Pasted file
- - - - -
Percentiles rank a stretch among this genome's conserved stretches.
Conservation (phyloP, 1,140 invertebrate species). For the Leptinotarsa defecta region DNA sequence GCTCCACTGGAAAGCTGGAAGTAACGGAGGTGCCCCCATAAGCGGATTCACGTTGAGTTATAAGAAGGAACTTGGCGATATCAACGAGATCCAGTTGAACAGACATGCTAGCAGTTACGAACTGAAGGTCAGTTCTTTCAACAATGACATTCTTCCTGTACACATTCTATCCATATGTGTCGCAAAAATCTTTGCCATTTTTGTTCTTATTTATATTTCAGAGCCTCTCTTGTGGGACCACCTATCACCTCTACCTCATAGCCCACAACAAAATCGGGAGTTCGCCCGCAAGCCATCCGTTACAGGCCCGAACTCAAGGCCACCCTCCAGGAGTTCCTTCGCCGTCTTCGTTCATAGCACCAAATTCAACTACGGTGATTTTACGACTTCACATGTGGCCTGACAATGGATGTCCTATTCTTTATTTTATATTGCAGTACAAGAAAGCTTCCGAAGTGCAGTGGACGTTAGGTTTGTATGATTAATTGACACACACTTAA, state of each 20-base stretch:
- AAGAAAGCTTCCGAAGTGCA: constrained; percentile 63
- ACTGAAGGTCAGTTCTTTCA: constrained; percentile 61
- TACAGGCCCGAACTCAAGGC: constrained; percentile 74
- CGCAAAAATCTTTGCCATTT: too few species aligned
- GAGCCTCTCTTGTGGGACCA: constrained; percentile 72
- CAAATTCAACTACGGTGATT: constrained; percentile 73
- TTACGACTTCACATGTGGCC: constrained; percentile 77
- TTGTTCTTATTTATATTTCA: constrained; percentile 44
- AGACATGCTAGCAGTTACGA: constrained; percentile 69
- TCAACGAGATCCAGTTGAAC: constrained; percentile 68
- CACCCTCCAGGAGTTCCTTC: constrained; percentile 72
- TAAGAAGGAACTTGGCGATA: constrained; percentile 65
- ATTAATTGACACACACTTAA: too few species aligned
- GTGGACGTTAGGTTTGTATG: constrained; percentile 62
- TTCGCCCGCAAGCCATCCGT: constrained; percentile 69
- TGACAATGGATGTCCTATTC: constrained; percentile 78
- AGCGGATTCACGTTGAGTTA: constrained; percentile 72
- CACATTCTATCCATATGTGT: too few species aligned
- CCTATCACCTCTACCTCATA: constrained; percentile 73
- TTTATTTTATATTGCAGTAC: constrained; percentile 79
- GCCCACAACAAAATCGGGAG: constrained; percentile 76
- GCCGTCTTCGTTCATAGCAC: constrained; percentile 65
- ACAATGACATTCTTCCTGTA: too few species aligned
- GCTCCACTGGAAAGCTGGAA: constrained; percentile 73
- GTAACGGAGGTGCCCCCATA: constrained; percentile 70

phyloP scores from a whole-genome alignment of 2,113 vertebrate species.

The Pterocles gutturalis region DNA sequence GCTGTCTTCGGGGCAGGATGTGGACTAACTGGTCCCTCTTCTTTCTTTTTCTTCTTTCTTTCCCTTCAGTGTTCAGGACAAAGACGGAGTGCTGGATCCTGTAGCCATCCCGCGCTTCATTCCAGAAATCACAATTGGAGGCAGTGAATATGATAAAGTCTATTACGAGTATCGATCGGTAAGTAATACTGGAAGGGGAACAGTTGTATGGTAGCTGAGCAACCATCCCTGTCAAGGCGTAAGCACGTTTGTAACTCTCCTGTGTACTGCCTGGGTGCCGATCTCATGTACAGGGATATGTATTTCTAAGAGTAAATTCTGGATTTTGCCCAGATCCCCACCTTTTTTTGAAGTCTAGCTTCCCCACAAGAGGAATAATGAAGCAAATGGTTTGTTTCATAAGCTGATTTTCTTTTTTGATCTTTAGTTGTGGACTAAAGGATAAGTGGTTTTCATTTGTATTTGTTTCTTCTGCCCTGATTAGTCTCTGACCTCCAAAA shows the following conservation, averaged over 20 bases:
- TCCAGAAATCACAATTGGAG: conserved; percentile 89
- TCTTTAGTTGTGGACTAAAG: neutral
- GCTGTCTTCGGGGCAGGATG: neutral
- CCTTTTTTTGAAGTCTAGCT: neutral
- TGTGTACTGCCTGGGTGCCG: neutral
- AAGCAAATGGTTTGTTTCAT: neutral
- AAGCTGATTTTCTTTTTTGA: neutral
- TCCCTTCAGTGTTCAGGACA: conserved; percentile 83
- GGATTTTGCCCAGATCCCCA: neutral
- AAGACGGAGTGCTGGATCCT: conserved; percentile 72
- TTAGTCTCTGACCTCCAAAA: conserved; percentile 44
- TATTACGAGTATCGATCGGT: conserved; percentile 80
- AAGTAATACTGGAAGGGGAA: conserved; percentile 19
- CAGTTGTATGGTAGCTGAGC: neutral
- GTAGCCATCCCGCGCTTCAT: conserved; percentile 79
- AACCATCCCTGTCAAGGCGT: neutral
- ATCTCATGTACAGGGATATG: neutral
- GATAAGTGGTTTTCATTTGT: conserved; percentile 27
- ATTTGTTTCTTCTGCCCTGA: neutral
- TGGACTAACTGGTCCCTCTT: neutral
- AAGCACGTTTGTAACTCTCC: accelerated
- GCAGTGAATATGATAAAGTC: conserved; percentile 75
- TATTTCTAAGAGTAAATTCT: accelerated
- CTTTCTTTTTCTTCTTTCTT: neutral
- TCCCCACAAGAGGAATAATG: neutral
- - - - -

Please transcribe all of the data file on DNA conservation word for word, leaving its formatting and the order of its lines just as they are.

Percentiles rank a stretch among this genome's conserved stretches.
Conservation (phyloP, 1,140 invertebrate species). For the Leptinotarsa defecta region DNA sequence GCTCCACTGGAAAGCTGGAAGTAACGGAGGTGCCCCCATAAGCGGATTCACGTTGAGTTATAAGAAGGAACTTGGCGATATCAACGAGATCCAGTTGAACAGACATGCTAGCAGTTACGAACTGAAGGTCAGTTCTTTCAACAATGACATTCTTCCTGTACACATTCTATCCATATGTGTCGCAAAAATCTTTGCCATTTTTGTTCTTATTTATATTTCAGAGCCTCTCTTGTGGGACCACCTATCACCTCTACCTCATAGCCCACAACAAAATCGGGAGTTCGCCCGCAAGCCATCCGTTACAGGCCCGAACTCAAGGCCACCCTCCAGGAGTTCCTTCGCCGTCTTCGTTCATAGCACCAAATTCAACTACGGTGATTTTACGACTTCACATGTGGCCTGACAATGGATGTCCTATTCTTTATTTTATATTGCAGTACAAGAAAGCTTCCGAAGTGCAGTGGACGTTAGGTTTGTATGATTAATTGACACACACTTAA, state of each 20-base stretch:
- AAGAAAGCTTCCGAAGTGCA: constrained; percentile 63
- ACTGAAGGTCAGTTCTTTCA: constrained; percentile 61
- TACAGGCCCGAACTCAAGGC: constrained; percentile 74
- CGCAAAAATCTTTGCCATTT: too few species aligned
- GAGCCTCTCTTGTGGGACCA: constrained; percentile 72
- CAAATTCAACTACGGTGATT: constrained; percentile 73
- TTACGACTTCACATGTGGCC: constrained; percentile 77
- TTGTTCTTATTTATATTTCA: constrained; percentile 44
- AGACATGCTAGCAGTTACGA: constrained; percentile 69
- TCAACGAGATCCAGTTGAAC: constrained; percentile 68
- CACCCTCCAGGAGTTCCTTC: constrained; percentile 72
- TAAGAAGGAACTTGGCGATA: constrained; percentile 65
- ATTAATTGACACACACTTAA: too few species aligned
- GTGGACGTTAGGTTTGTATG: constrained; percentile 62
- TTCGCCCGCAAGCCATCCGT: constrained; percentile 69
- TGACAATGGATGTCCTATTC: constrained; percentile 78
- AGCGGATTCACGTTGAGTTA: constrained; percentile 72
- CACATTCTATCCATATGTGT: too few species aligned
- CCTATCACCTCTACCTCATA: constrained; percentile 73
- TTTATTTTATATTGCAGTAC: constrained; percentile 79
- GCCCACAACAAAATCGGGAG: constrained; percentile 76
- GCCGTCTTCGTTCATAGCAC: constrained; percentile 65
- ACAATGACATTCTTCCTGTA: too few species aligned
- GCTCCACTGGAAAGCTGGAA: constrained; percentile 73
- GTAACGGAGGTGCCCCCATA: constrained; percentile 70

phyloP scores from a whole-genome alignment of 2,113 vertebrate species.

The Pterocles gutturalis region DNA sequence GCTGTCTTCGGGGCAGGATGTGGACTAACTGGTCCCTCTTCTTTCTTTTTCTTCTTTCTTTCCCTTCAGTGTTCAGGACAAAGACGGAGTGCTGGATCCTGTAGCCATCCCGCGCTTCATTCCAGAAATCACAATTGGAGGCAGTGAATATGATAAAGTCTATTACGAGTATCGATCGGTAAGTAATACTGGAAGGGGAACAGTTGTATGGTAGCTGAGCAACCATCCCTGTCAAGGCGTAAGCACGTTTGTAACTCTCCTGTGTACTGCCTGGGTGCCGATCTCATGTACAGGGATATGTATTTCTAAGAGTAAATTCTGGATTTTGCCCAGATCCCCACCTTTTTTTGAAGTCTAGCTTCCCCACAAGAGGAATAATGAAGCAAATGGTTTGTTTCATAAGCTGATTTTCTTTTTTGATCTTTAGTTGTGGACTAAAGGATAAGTGGTTTTCATTTGTATTTGTTTCTTCTGCCCTGATTAGTCTCTGACCTCCAAAA shows the following conservation, averaged over 20 bases:
- TCCAGAAATCACAATTGGAG: conserved; percentile 89
- TCTTTAGTTGTGGACTAAAG: neutral
- GCTGTCTTCGGGGCAGGATG: neutral
- CCTTTTTTTGAAGTCTAGCT: neutral
- TGTGTACTGCCTGGGTGCCG: neutral
- AAGCAAATGGTTTGTTTCAT: neutral
- AAGCTGATTTTCTTTTTTGA: neutral
- TCCCTTCAGTGTTCAGGACA: conserved; percentile 83
- GGATTTTGCCCAGATCCCCA: neutral
- AAGACGGAGTGCTGGATCCT: conserved; percentile 72
- TTAGTCTCTGACCTCCAAAA: conserved; percentile 44
- TATTACGAGTATCGATCGGT: conserved; percentile 80
- AAGTAATACTGGAAGGGGAA: conserved; percentile 19
- CAGTTGTATGGTAGCTGAGC: neutral
- GTAGCCATCCCGCGCTTCAT: conserved; percentile 79
- AACCATCCCTGTCAAGGCGT: neutral
- ATCTCATGTACAGGGATATG: neutral
- GATAAGTGGTTTTCATTTGT: conserved; percentile 27
- ATTTGTTTCTTCTGCCCTGA: neutral
- TGGACTAACTGGTCCCTCTT: neutral
- AAGCACGTTTGTAACTCTCC: accelerated
- GCAGTGAATATGATAAAGTC: conserved; percentile 75
- TATTTCTAAGAGTAAATTCT: accelerated
- CTTTCTTTTTCTTCTTTCTT: neutral
- TCCCCACAAGAGGAATAATG: neutral